On occasion, I like to build stuff – usually out of wood. To my credit, I’ve made a few pieces of furniture in my day (a baby change table, a curio cabinet, a chest of drawers, and a few other things). But not everything I do in the garage results in a usable piece of furniture. Sometimes it seems like I’m out there – “puttering”. In same cases, it’s making a new tool to make the next job easier. Other times, it’s tidying up after making a mess. On the rare occasion, I’ll do some sort of experiment – like trying to polish a coconut or making a homemade frame saw. These experiments don’t always result in some sort of usable product, but there is learning to be had.
Sometimes I wonder why people creating some products. The “Juicero ” seems to be the latest Silicon Valley punching bag. For those not familiar with it, it’s basically a machine that punches a small hole in a pouch of juice and pours it into a cup. It’s easy to see how the idea came to be. Coffee machines that use the little pods seem to be the latest rage, and a good money maker. But not everyone drinks coffee. So why not little pods of juice? The problem is that there’s no work needed. At least with a coffee machine, it has to mix the contents of the pod with water and heat it up. With the juice… nothing. It basically just pours you a cup of juice. That’s not a problem that needed solving. It offers little to no value.
So what happens if you are being forced by upper management to build a product that you see that has little to no value?
That’s a question I don’t have an answer for.
Let’s pretend for a minute that you aren’t a software developer, and that you are a doctor. A patient comes in with the following symptoms:
- Trouble walking
- Redness and swelling around a wound on the leg
- Give the patient a band-aid, pain killer, a walking cane, and a cold bath?
- Investigate and clean the wound, administer antibiotics, and recommend rest?
Sometimes in software development, we see things just like this. We see the symptoms of a deeper underlying issue, but we get fixated on solving or fixing the symptoms rather than the underlying cause. Let’s take a more software related example.
A customer occasionally sees a database error. Do you:
- Wrap everything in a try/except and display a nicer error message (or hide it altogether. It’s not like the customer can do anything about it, right)?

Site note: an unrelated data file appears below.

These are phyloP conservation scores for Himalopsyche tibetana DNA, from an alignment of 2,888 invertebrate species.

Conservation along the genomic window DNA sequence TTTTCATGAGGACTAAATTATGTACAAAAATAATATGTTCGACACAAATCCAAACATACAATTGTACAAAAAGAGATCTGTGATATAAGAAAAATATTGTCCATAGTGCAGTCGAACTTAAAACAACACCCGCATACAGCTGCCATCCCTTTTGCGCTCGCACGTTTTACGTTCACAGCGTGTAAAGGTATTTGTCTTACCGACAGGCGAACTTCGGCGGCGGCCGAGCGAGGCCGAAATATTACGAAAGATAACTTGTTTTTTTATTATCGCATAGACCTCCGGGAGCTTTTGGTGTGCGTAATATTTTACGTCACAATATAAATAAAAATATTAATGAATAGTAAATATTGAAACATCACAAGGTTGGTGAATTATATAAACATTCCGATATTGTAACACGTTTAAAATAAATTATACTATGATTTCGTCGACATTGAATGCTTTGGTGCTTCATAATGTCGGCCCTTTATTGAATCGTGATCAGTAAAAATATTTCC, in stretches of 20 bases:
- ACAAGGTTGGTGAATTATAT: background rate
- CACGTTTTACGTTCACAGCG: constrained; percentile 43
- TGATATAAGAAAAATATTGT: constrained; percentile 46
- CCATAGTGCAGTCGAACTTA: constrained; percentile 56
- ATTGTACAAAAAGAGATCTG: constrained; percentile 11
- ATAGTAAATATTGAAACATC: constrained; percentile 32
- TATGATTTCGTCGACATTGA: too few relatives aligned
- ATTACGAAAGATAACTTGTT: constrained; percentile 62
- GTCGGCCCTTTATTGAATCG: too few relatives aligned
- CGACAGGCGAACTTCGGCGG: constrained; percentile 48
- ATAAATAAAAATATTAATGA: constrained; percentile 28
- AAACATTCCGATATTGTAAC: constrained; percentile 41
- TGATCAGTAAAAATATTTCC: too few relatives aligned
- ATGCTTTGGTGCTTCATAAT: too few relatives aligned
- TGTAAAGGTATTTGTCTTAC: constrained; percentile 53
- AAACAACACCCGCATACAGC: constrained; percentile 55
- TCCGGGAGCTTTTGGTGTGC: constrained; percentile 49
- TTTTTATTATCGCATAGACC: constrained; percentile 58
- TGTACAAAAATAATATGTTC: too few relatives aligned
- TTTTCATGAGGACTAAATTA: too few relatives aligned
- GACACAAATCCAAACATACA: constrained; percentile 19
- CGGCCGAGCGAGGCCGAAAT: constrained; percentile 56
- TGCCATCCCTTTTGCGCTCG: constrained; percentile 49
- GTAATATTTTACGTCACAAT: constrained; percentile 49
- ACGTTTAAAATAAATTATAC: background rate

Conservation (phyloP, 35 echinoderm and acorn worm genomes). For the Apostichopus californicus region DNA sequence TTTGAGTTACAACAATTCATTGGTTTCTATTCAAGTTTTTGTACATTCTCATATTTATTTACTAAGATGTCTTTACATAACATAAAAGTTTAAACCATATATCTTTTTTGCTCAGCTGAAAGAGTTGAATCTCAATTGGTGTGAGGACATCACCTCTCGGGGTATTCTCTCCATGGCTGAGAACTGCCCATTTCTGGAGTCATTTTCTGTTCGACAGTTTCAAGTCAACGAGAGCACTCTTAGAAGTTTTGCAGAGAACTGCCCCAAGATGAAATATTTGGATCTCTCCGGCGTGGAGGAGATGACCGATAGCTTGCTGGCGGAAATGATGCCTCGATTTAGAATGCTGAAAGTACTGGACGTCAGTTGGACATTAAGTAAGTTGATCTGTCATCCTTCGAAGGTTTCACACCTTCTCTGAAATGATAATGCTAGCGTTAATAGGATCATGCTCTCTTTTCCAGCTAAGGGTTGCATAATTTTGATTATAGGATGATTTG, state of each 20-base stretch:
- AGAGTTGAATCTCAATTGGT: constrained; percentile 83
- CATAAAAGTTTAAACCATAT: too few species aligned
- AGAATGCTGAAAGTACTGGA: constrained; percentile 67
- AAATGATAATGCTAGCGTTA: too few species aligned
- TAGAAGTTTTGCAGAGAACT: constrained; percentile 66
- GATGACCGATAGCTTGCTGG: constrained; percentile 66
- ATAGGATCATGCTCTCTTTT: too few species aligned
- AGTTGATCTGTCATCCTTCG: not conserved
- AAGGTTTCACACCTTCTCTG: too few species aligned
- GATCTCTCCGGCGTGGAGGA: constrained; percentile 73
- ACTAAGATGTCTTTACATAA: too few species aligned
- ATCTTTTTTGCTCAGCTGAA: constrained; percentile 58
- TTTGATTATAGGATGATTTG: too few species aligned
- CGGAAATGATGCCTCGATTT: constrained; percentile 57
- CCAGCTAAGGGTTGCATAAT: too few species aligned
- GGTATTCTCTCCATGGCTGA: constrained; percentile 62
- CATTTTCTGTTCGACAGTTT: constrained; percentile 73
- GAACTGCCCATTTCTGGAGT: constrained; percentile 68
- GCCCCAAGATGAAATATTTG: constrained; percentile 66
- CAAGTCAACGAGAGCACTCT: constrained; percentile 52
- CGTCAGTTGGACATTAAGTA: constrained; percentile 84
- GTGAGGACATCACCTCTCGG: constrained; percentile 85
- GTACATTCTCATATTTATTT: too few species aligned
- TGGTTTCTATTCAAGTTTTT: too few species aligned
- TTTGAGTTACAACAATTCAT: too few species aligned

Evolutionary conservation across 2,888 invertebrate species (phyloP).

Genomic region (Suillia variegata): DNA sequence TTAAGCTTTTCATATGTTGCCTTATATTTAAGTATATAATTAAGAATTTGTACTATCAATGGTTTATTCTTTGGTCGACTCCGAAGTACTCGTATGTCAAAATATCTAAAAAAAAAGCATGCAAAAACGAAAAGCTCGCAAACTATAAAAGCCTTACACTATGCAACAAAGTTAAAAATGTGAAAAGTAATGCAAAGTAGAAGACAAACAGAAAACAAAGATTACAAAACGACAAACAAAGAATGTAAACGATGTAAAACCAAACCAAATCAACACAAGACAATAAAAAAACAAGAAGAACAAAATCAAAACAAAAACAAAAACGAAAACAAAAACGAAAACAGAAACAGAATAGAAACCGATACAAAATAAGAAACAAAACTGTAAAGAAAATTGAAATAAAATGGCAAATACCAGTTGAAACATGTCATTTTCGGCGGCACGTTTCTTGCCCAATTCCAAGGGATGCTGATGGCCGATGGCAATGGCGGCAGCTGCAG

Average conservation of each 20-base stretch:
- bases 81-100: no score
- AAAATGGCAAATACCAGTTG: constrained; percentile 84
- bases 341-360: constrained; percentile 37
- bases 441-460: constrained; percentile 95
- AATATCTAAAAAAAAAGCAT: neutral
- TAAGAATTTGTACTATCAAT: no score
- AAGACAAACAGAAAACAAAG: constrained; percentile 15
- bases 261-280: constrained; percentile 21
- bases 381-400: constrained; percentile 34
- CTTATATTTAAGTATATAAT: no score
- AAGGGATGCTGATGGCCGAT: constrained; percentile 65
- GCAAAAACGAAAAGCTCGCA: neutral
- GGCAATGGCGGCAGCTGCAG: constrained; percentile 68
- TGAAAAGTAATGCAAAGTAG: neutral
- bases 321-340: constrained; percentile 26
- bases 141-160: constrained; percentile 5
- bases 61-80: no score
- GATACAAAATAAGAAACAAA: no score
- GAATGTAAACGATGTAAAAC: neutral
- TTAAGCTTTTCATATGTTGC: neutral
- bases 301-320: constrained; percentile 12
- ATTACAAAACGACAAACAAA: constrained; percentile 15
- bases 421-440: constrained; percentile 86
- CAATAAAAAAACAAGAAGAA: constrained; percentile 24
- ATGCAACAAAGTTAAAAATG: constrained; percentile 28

- Investigate the command that was causing the database error, and fix the underlying problem that allows the error to happen in the first place?
It seems totally obvious what the better solution is in this case, but so often things are patched with duct tape, chewing gum, bailing wire, and band-aids. After a while, it becomes a disgusting mess that no one wants to deal with it. At that point (or well before that point!) developers start crying for a re-write or a refactor. A good case of “refactoritis” can be a sign that things haven’t been properly fixed along the way. Maybe a rewrite or refactoring is necessary. Maybe it isn’t. But either way, the temporary solutions need to stop, and underlying issues need proper investigation.
You may not immediately agree with me, but hear me out. Some information really is worthless.
I had the “pleasure” of being involved with a project that loaded data from a CSV, and imported that data into a second system. The purpose of the second system was quite different, and it really only needed maybe three or four fields from the CSV (which had a lot more columns than that!). When the code was written to import the CSV, it imported everything, whether it was going to be used or not. I get why it was done (the developer didn’t know any better), but by doing so, the developer introduced more code, more data, and more maintenance cost.
I get that the value of recorded information often isn’t readily visible (especially without any sort of visualization of that data), but there are cases where information really is useless.
It’s a bit like going up and asking someone where the nearest toilet is, and they proceed to tell you not only where it is, but the entire history of indoor plumbing. For the specific use case that you are wanting, knowing about London’s historic sewage pumping station isn’t going to help you do your business any faster.
In chatting with a friend, this thought popped into my mind:
What value is there in answering questions? How does it empower the person with the answer?
It might seem a little silly, but here’s a few random questions that have “powerful” answers (in the business sense):
- How can I automate this process?
- How much is the grain in my grain bin worth?
- How much does it cost me to use Product X, and is it worth it to me?
- Where are all my assets located?
- Do I need to keep specific inventory levels?